• the legislative framework in Europe and the UK including how legal responsibilities are interpreted, discharged and enforced;
    • the role, operations and control over non-food businesses, such as brokers and traders involved in food supply networks and their relationship with the regulatory framework;
    • any implications for food safety and public health, and
    • any implications for public sector procurement.

To make recommendations to the Secretaries of State on:

  • any changes required to the current regulatory framework and its implementation by the UK government, and to interactions between institutional players – in particular, industry, regulator, wider government, and the EU.
  • how Government should work with industry and others to implement change;
  • how the UK (and other Member States in Europe) might increase the resilience of their food systems, specifically against comparable challenges.

In formulating advice to the Secretaries of State, the Reviewer will be expected to:

  • take evidence from the widest range of views and interest, including drawing on related review work in this area by the FSA, the private sector and civil society.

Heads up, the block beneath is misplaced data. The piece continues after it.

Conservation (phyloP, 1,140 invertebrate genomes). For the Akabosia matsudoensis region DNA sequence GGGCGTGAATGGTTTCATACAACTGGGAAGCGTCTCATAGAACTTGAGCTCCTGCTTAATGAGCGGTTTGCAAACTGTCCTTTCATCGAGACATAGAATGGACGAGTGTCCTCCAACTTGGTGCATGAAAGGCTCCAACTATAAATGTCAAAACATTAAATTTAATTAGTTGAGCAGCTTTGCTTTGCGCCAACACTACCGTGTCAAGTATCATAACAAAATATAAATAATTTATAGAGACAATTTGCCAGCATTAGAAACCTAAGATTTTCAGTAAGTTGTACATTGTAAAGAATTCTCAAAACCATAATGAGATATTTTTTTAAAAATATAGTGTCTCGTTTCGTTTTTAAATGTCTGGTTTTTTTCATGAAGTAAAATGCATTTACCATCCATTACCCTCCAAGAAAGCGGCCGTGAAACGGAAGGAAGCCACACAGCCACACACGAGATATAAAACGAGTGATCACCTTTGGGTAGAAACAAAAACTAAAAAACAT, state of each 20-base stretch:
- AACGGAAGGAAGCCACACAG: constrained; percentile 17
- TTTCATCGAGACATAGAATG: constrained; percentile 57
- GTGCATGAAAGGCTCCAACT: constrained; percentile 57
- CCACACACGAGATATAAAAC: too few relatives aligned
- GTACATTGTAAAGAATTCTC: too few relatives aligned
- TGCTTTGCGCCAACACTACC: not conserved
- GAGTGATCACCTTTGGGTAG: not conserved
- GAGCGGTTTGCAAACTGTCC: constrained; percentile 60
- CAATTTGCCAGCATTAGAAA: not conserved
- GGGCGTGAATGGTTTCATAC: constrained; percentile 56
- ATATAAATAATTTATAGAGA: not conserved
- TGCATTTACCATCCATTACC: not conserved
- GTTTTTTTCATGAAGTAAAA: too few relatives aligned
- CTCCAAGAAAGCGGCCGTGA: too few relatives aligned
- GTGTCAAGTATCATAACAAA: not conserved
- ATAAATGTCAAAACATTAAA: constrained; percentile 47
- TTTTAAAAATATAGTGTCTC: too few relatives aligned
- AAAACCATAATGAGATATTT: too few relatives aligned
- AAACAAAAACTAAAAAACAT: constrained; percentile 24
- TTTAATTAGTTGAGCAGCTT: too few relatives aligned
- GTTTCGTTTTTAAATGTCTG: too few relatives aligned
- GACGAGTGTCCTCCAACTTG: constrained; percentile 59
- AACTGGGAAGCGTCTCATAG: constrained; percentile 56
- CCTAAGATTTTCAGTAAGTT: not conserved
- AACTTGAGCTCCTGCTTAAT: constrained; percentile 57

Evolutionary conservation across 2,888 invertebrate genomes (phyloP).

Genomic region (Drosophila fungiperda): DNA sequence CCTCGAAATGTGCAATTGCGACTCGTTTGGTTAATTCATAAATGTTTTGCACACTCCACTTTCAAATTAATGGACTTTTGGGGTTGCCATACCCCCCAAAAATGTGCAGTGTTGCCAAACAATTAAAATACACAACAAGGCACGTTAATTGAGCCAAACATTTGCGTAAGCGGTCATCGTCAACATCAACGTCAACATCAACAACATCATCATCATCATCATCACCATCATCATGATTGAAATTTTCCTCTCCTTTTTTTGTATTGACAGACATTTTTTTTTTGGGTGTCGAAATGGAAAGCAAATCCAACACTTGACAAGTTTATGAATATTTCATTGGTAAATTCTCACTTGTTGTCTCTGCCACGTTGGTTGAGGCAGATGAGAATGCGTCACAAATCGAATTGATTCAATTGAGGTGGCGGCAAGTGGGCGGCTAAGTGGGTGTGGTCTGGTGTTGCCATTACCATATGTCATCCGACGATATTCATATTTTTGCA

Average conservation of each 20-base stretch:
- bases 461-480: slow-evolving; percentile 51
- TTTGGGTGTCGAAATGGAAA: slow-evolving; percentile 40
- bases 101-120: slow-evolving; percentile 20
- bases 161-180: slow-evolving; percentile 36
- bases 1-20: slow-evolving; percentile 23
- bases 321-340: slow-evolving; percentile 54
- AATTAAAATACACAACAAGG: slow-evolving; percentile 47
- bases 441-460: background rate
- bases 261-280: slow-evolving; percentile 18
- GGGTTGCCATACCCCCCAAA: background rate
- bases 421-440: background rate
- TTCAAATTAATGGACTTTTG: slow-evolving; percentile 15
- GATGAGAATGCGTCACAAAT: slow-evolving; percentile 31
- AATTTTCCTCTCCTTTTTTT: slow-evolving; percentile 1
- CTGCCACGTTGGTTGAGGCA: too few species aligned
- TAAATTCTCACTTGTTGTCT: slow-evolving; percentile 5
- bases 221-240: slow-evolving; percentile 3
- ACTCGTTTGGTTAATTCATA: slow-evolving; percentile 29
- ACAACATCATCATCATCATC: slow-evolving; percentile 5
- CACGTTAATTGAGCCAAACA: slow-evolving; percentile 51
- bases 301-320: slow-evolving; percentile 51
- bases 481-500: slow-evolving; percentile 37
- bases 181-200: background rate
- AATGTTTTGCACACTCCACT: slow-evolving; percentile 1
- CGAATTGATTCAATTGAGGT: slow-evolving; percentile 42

• take account of emerging findings from investigations into horsemeat and other frauds, primarily through FSA and other enforcement agencies (respecting the confidential nature of such investigations );
  • highlight to Ministers any lessons relevant to the EU regulatory framework as these emerge or are required to inform EU negotiations;
  • look to identify good practice and the circumstances that support it, including the effectiveness of approaches taken within other jurisdictions;
  • bear in mind constraints and competing demands on public expenditure currently and beyond the Spending Review and the need for an approach that is proportionate to the risks involved;
  • recognise that issues relating to horse passports, phenylbutazone, and equine databases are outside the scope of the review.

The Review will begin in early June, provide an interim report in December jointly to the Secretaries of State that will form the basis of a final report by Spring 2014, as well as offering emerging advice as the Review proceeds on issues relevant to the EU regulatory framework.